Odd and even functions:
Thus, and are even functions; the others are odd functions.
Hyperbolic sine and cosine satisfy:
the last of which is similar to the Pythagorean trigonometric identity.
One also has
for the other functions.

Sums of arguments


Subtraction formulas


Half argument formulas

where is the sign function.
If, then

Square formulas


The following inequality is useful in statistics:
It can be proved by comparing term by term the Taylor series of the two functions.

Inverse functions as logarithms


Second derivatives

Sinh and cosh are both equal to their second derivative, that is:
All functions with this property are linear combinations of sinh and cosh, in particular the exponential functions and.

Standard integrals

The following integrals can be proved using hyperbolic substitution:
where C is the constant of integration.

Taylor series expressions

It is possible to express the above functions as Taylor series:
The function sinh x has a Taylor series expression with only odd exponents for x. Thus it is an odd function, that is, −sinh x = sinh, and sinh 0 = 0.
The function cosh x has a Taylor series expression with only even exponents for x. Thus it is an even function, that is, symmetric with respect to the y-axis. The sum of the sinh and cosh series is the infinite series expression of the exponential function.

Comparison with circular functions

The hyperbolic functions represent an expansion of trigonometry beyond the circular functions. Both types depend on an argument, either circular angle or hyperbolic angle.
Since the area of a circular sector with radius r and angle u is r2u/2, it will be equal to u when r =. In the diagram such a circle is tangent to the hyperbola xy = 1 at. The yellow sector depicts an area and angle magnitude. Similarly, the yellow and red sectors together depict an area and hyperbolic angle magnitude.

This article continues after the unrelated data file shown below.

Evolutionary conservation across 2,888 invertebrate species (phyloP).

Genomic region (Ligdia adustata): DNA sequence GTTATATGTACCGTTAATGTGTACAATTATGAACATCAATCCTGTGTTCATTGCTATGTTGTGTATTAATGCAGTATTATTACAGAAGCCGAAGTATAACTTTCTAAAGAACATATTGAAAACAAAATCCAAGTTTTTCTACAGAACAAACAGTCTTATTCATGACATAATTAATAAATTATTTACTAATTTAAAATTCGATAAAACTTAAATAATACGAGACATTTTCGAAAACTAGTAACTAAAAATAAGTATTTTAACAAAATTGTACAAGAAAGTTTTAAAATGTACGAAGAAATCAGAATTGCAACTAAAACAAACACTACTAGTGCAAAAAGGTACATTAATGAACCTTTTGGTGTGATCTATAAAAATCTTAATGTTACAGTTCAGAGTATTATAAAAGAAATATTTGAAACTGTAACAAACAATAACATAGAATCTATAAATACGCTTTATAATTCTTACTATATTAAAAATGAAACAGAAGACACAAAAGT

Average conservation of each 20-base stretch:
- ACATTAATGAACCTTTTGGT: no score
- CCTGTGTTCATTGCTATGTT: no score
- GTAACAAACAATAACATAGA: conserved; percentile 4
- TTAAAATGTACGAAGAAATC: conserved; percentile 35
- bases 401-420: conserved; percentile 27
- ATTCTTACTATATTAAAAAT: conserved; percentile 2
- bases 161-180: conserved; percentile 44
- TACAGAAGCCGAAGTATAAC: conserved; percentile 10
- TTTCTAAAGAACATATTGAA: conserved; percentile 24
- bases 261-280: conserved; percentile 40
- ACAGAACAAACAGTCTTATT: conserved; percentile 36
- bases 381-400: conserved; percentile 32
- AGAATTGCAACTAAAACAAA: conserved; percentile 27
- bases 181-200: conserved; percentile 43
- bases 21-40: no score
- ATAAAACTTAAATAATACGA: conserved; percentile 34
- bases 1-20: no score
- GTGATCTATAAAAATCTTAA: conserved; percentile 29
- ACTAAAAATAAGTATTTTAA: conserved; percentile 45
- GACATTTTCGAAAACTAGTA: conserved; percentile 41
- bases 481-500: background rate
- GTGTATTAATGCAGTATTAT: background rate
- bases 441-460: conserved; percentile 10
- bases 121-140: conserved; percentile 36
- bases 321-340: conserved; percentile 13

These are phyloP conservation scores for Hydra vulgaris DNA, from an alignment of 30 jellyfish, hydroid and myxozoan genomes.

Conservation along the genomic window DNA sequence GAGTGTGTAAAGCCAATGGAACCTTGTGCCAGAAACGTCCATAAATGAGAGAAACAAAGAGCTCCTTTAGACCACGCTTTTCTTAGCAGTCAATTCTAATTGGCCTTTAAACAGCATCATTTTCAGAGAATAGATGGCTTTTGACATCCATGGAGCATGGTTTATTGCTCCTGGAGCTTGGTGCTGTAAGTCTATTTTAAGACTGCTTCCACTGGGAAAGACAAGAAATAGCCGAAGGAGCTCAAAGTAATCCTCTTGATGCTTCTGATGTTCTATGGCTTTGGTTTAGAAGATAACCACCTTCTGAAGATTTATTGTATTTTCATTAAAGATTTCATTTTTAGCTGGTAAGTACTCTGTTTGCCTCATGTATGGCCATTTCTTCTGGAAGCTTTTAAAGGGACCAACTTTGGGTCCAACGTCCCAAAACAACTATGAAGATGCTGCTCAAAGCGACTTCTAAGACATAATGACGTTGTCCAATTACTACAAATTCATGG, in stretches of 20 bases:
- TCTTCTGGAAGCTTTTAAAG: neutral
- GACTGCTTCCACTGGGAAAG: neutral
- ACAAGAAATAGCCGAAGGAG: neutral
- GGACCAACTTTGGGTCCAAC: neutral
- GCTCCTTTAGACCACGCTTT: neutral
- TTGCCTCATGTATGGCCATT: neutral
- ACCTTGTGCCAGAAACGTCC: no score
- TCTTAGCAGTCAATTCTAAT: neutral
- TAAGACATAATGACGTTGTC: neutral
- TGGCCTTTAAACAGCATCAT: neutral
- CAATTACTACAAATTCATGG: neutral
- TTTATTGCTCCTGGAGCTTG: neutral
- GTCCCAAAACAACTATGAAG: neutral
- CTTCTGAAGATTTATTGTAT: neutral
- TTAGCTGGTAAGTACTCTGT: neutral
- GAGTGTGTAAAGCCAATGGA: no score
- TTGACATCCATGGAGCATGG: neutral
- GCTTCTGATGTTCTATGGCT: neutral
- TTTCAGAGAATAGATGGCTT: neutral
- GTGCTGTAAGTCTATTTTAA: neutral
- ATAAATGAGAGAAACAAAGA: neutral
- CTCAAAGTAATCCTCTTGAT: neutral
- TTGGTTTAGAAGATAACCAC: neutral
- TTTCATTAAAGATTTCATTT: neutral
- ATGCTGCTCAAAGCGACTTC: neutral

The legs of the two right triangles with hypotenuse on the ray defining the angles are of length times the circular and hyperbolic functions.
The hyperbolic angle is an invariant measure with respect to the squeeze mapping, just as the circular angle is invariant under rotation.
The Gudermannian function gives a direct relationship between the circular functions and the hyperbolic ones that does not involve complex numbers.
The graph of the function a cosh is the catenary, the curve formed by a uniform flexible chain hanging freely between two fixed points under uniform gravity.

Relationship to the exponential function

The decomposition of the exponential function in its even and odd parts gives the identities
The first one is analogous to Euler's formula

Hyperbolic functions for complex numbers

Since the exponential function can be defined for any complex argument, we can extend the definitions of the hyperbolic functions also to complex arguments. The functions sinh z and cosh z are then holomorphic.
Relationships to ordinary trigonometric functions are given by Euler's formula for complex numbers:
Thus, hyperbolic functions are periodic with respect to the imaginary component, with period .